Sign up for my newsletter to be among the first to learn of upcoming titles!

[process] Finding the time to write (redux)

Ah, such an evergreen topic. This question never goes out of style.

The extremely talented Theodora Goss asked it again on her Facebook yesterday.

How do you all find time to write? Seriously, I’m starting to wonder how people do it. I know you’re supposed to make time, but out of what, thin air? It’s frustrating . . .

The comments there are worth reading. Being me, I answered thusly:

By practicing fierce time management and prioritization. Last year I underwent major surgery, six months of chemotherapy, worked full time without ever taking a leave of absence, parented a teen aged daughter, traveled a reasonable amount, blogged about 250,000 words and wrote about 250,000 words of first draft fiction. I did not watch tv, went to very few movies, never went clubbing or to concerts, never played any computer or online games (and only minimal, low impact gaming on my smartphone, mostly in time-kill situations) and read a lot fewer books that I would have preferred to. It can be done.

I want two follow that up with two possibly contradictory observations.

First, it’s all about choices. And I mean this without drawing any value judgments.

We all choose all the time. We choose the things we need to do to survive, to be entertained, to be fulfilled. For my own part, I choose to ensure the roof stays over my head, that I’m available to my daughter, that I take care of my health. I choose to maintain my friendships and cultivate my emotional relationships.

But after all those things are done, I choose to write. Writing entertains me. It fulfills me. It pleases me. I’ve invested into writing the time and energy I used to spend on tv, gaming, repairing old cars, non-essential housework, and whatnot. Time comes from choices.

Secondly, never compare. (Several people made this exact point in Dora’s Facebook comment thread.) My life isn’t yours, my choices aren’t yours.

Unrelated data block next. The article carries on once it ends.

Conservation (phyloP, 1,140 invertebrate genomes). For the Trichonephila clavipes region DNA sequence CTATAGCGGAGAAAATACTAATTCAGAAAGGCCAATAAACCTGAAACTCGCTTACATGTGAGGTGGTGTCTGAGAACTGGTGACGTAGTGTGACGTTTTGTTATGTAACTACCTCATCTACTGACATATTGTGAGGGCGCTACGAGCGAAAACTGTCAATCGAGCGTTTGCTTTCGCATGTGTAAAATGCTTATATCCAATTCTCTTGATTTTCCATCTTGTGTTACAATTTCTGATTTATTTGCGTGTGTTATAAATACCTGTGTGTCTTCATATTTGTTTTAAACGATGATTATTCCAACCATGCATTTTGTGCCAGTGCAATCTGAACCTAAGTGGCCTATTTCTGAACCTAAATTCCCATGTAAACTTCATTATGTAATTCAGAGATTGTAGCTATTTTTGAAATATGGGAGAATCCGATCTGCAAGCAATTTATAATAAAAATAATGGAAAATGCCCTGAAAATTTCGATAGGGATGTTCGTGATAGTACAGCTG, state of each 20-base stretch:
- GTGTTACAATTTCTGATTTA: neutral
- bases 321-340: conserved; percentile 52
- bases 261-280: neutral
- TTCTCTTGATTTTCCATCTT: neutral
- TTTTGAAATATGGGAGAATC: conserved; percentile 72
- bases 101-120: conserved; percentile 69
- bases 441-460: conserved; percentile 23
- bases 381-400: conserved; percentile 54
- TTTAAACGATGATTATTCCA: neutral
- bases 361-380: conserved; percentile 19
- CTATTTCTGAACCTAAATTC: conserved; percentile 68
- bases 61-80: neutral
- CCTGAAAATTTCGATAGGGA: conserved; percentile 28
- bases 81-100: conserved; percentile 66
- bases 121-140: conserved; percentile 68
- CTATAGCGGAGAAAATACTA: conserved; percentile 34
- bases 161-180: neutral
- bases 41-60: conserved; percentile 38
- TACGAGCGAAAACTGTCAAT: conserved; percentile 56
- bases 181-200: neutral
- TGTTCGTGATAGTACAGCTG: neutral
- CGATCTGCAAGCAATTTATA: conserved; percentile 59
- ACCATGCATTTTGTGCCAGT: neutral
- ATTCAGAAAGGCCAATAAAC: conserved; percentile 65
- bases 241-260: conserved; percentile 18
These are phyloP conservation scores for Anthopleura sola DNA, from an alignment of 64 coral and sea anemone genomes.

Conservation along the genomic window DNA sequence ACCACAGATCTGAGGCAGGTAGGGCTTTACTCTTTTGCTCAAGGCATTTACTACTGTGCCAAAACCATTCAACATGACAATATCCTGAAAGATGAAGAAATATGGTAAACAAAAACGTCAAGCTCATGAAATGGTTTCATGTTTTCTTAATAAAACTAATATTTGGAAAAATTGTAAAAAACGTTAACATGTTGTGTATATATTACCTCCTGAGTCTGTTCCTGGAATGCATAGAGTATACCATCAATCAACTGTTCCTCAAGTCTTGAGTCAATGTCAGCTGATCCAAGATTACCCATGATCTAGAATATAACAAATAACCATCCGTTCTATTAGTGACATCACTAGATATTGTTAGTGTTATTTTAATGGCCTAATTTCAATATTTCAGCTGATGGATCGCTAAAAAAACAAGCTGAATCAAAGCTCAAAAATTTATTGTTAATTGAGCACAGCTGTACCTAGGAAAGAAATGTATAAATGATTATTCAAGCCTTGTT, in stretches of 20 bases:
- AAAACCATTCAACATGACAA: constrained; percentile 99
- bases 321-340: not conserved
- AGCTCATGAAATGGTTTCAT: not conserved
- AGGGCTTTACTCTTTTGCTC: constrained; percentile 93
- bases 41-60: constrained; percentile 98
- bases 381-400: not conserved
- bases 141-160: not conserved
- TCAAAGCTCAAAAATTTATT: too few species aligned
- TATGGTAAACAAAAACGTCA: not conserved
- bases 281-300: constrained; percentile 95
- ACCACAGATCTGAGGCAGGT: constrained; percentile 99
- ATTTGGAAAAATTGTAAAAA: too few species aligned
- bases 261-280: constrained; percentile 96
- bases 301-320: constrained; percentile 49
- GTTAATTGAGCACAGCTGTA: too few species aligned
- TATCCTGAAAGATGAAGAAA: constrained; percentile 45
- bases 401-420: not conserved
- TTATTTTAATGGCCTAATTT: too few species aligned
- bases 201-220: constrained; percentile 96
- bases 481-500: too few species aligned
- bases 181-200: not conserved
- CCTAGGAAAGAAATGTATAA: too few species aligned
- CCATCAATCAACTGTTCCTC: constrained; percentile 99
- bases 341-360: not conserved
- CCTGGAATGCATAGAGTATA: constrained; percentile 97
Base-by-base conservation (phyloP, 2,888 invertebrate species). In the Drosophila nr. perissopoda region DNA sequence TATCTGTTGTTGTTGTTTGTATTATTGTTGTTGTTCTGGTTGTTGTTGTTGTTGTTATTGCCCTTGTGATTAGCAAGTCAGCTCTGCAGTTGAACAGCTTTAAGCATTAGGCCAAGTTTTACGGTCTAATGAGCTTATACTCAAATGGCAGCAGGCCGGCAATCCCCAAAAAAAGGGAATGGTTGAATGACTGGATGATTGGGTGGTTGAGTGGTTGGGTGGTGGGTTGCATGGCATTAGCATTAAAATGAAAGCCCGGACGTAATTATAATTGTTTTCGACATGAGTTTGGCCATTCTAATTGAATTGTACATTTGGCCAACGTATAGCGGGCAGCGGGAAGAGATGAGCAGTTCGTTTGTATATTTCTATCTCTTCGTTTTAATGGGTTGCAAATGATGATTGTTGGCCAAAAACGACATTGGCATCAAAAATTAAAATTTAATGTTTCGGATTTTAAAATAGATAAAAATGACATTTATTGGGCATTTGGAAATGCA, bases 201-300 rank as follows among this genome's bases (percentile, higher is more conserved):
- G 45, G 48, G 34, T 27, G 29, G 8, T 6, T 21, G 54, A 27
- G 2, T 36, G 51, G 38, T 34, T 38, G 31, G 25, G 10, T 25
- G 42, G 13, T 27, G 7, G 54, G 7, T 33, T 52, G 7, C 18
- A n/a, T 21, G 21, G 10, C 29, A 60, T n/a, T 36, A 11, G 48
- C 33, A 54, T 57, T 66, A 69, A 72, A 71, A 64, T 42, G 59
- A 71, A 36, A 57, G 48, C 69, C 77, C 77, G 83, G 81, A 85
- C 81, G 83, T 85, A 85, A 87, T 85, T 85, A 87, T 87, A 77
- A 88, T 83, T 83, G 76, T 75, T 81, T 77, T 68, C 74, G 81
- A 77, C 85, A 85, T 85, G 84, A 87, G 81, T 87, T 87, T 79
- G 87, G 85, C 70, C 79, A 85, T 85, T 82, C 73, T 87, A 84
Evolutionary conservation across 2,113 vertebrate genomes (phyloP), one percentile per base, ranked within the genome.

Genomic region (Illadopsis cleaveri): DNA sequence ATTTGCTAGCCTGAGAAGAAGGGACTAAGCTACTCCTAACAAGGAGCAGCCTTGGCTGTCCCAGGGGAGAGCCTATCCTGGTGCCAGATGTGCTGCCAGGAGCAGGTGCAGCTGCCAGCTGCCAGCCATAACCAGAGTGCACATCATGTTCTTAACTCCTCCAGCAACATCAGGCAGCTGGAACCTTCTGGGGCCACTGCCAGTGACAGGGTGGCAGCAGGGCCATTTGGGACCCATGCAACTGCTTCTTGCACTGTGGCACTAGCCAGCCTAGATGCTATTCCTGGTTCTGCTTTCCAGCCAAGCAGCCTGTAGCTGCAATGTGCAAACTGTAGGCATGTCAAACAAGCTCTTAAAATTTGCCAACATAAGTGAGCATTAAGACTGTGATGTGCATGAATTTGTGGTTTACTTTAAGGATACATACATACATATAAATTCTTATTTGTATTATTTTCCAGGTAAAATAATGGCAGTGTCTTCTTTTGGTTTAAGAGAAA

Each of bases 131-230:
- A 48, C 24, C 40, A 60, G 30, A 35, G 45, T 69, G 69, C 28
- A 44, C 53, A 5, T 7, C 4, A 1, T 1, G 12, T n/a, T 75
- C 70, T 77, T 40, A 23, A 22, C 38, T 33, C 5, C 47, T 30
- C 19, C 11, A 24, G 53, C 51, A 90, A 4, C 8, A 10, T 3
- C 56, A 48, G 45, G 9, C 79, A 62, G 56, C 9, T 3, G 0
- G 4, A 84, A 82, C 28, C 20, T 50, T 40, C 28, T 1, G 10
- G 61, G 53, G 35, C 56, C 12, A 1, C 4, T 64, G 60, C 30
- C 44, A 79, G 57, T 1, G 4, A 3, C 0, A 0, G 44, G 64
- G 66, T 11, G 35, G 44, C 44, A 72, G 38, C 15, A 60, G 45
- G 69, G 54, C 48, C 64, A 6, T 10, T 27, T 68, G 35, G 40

For example, I have two distinct advantages that many people don’t have. Primus, I work at home, so there’s no commute. That an hour a day you spend in the car or on the bus? I can spend it writing. Related to that, my work hours are heavily front loaded so that I’m almost always free by 3 pm. Which gives me the afternoon and evening for both Dad time and writing time.

Secundus, I am a fast writer. So even if I only take that one hour, I can be pretty productive. That’s just me. Everybody writes at the pace they write at. Trying to be faster for the sake of being faster is a mug’s game. There can be other good reasons to try to be faster, such as daring to be bad, or getting out of your own way. But speed for the sake of the time in your day seems foolish somehow. Which, I recognize, is easy for me to say given the relatively blistering speed at which I write.

But my point is, don’t compare yourself to anyone but yourself. “Am I writing as much this month as I did last month? Last year? Am I okay with that answer, whatever it is?”

So where do you find the time to write? From yourself. If it’s important enough, you’ll organize your life to do it. If it’s not that important to you, don’t sweat it. Write when you can. That’s all any of us do in the end.

[process] Muddling in the middle